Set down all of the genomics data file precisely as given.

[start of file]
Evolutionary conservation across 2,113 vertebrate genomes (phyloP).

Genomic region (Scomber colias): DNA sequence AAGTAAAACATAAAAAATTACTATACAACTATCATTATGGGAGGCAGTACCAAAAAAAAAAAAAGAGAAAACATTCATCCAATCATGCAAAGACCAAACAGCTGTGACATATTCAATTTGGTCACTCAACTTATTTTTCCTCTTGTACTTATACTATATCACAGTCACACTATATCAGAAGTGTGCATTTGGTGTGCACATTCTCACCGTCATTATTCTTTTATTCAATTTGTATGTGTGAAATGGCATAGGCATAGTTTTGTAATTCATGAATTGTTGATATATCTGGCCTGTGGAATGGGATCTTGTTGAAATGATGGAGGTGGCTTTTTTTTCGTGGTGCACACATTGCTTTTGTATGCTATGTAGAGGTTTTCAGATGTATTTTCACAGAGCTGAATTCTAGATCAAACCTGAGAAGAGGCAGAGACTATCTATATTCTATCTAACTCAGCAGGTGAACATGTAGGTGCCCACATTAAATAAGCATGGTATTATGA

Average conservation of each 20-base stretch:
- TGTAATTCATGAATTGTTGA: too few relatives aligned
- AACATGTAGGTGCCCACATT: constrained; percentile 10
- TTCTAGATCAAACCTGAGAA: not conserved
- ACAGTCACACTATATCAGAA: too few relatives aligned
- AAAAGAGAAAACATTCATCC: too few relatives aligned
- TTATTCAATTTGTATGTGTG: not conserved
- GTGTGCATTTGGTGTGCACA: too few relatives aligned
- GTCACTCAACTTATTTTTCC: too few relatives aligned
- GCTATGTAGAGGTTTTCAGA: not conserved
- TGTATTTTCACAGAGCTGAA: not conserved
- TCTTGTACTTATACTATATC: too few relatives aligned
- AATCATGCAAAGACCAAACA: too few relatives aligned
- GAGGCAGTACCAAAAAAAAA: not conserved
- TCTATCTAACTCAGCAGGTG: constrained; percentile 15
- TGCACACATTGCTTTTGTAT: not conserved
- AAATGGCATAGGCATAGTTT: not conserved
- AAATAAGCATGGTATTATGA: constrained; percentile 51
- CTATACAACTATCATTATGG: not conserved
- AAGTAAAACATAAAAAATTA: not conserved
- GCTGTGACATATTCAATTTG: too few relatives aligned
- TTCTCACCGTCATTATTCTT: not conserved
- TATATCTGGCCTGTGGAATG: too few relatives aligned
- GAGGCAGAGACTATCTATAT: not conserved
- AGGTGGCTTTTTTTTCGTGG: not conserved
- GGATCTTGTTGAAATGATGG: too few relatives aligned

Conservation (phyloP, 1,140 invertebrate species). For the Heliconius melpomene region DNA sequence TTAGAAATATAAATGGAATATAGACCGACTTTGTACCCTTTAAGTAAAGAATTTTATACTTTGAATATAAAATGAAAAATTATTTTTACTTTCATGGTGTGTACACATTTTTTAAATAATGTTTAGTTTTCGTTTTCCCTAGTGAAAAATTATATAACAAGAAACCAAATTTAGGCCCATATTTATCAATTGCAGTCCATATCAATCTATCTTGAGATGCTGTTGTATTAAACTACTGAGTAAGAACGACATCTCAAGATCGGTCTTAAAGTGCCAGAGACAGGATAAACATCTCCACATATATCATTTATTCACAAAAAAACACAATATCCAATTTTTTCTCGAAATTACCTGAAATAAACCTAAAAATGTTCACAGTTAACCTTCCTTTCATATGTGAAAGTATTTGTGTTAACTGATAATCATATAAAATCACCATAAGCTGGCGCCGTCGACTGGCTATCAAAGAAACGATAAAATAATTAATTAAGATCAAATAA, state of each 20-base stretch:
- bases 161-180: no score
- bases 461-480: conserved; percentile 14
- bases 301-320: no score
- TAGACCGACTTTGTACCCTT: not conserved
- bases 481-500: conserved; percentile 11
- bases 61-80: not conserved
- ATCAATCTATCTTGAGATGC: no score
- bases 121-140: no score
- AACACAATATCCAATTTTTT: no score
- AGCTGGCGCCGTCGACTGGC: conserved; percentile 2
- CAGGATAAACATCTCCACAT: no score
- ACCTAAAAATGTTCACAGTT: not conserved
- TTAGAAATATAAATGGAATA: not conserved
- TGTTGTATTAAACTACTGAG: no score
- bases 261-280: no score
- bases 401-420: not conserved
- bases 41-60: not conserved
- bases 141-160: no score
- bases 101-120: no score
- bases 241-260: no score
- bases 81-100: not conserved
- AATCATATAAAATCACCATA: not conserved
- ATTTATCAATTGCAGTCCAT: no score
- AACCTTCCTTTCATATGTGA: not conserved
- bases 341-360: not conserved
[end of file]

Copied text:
Evolutionary conservation across 2,113 vertebrate genomes (phyloP).

Genomic region (Scomber colias): DNA sequence AAGTAAAACATAAAAAATTACTATACAACTATCATTATGGGAGGCAGTACCAAAAAAAAAAAAAGAGAAAACATTCATCCAATCATGCAAAGACCAAACAGCTGTGACATATTCAATTTGGTCACTCAACTTATTTTTCCTCTTGTACTTATACTATATCACAGTCACACTATATCAGAAGTGTGCATTTGGTGTGCACATTCTCACCGTCATTATTCTTTTATTCAATTTGTATGTGTGAAATGGCATAGGCATAGTTTTGTAATTCATGAATTGTTGATATATCTGGCCTGTGGAATGGGATCTTGTTGAAATGATGGAGGTGGCTTTTTTTTCGTGGTGCACACATTGCTTTTGTATGCTATGTAGAGGTTTTCAGATGTATTTTCACAGAGCTGAATTCTAGATCAAACCTGAGAAGAGGCAGAGACTATCTATATTCTATCTAACTCAGCAGGTGAACATGTAGGTGCCCACATTAAATAAGCATGGTATTATGA

Average conservation of each 20-base stretch:
- TGTAATTCATGAATTGTTGA: too few relatives aligned
- AACATGTAGGTGCCCACATT: constrained; percentile 10
- TTCTAGATCAAACCTGAGAA: not conserved
- ACAGTCACACTATATCAGAA: too few relatives aligned
- AAAAGAGAAAACATTCATCC: too few relatives aligned
- TTATTCAATTTGTATGTGTG: not conserved
- GTGTGCATTTGGTGTGCACA: too few relatives aligned
- GTCACTCAACTTATTTTTCC: too few relatives aligned
- GCTATGTAGAGGTTTTCAGA: not conserved
- TGTATTTTCACAGAGCTGAA: not conserved
- TCTTGTACTTATACTATATC: too few relatives aligned
- AATCATGCAAAGACCAAACA: too few relatives aligned
- GAGGCAGTACCAAAAAAAAA: not conserved
- TCTATCTAACTCAGCAGGTG: constrained; percentile 15
- TGCACACATTGCTTTTGTAT: not conserved
- AAATGGCATAGGCATAGTTT: not conserved
- AAATAAGCATGGTATTATGA: constrained; percentile 51
- CTATACAACTATCATTATGG: not conserved
- AAGTAAAACATAAAAAATTA: not conserved
- GCTGTGACATATTCAATTTG: too few relatives aligned
- TTCTCACCGTCATTATTCTT: not conserved
- TATATCTGGCCTGTGGAATG: too few relatives aligned
- GAGGCAGAGACTATCTATAT: not conserved
- AGGTGGCTTTTTTTTCGTGG: not conserved
- GGATCTTGTTGAAATGATGG: too few relatives aligned

Conservation (phyloP, 1,140 invertebrate species). For the Heliconius melpomene region DNA sequence TTAGAAATATAAATGGAATATAGACCGACTTTGTACCCTTTAAGTAAAGAATTTTATACTTTGAATATAAAATGAAAAATTATTTTTACTTTCATGGTGTGTACACATTTTTTAAATAATGTTTAGTTTTCGTTTTCCCTAGTGAAAAATTATATAACAAGAAACCAAATTTAGGCCCATATTTATCAATTGCAGTCCATATCAATCTATCTTGAGATGCTGTTGTATTAAACTACTGAGTAAGAACGACATCTCAAGATCGGTCTTAAAGTGCCAGAGACAGGATAAACATCTCCACATATATCATTTATTCACAAAAAAACACAATATCCAATTTTTTCTCGAAATTACCTGAAATAAACCTAAAAATGTTCACAGTTAACCTTCCTTTCATATGTGAAAGTATTTGTGTTAACTGATAATCATATAAAATCACCATAAGCTGGCGCCGTCGACTGGCTATCAAAGAAACGATAAAATAATTAATTAAGATCAAATAA, state of each 20-base stretch:
- bases 161-180: no score
- bases 461-480: conserved; percentile 14
- bases 301-320: no score
- TAGACCGACTTTGTACCCTT: not conserved
- bases 481-500: conserved; percentile 11
- bases 61-80: not conserved
- ATCAATCTATCTTGAGATGC: no score
- bases 121-140: no score
- AACACAATATCCAATTTTTT: no score
- AGCTGGCGCCGTCGACTGGC: conserved; percentile 2
- CAGGATAAACATCTCCACAT: no score
- ACCTAAAAATGTTCACAGTT: not conserved
- TTAGAAATATAAATGGAATA: not conserved
- TGTTGTATTAAACTACTGAG: no score
- bases 261-280: no score
- bases 401-420: not conserved
- bases 41-60: not conserved
- bases 141-160: no score
- bases 101-120: no score
- bases 241-260: no score
- bases 81-100: not conserved
- AATCATATAAAATCACCATA: not conserved
- ATTTATCAATTGCAGTCCAT: no score
- AACCTTCCTTTCATATGTGA: not conserved
- bases 341-360: not conserved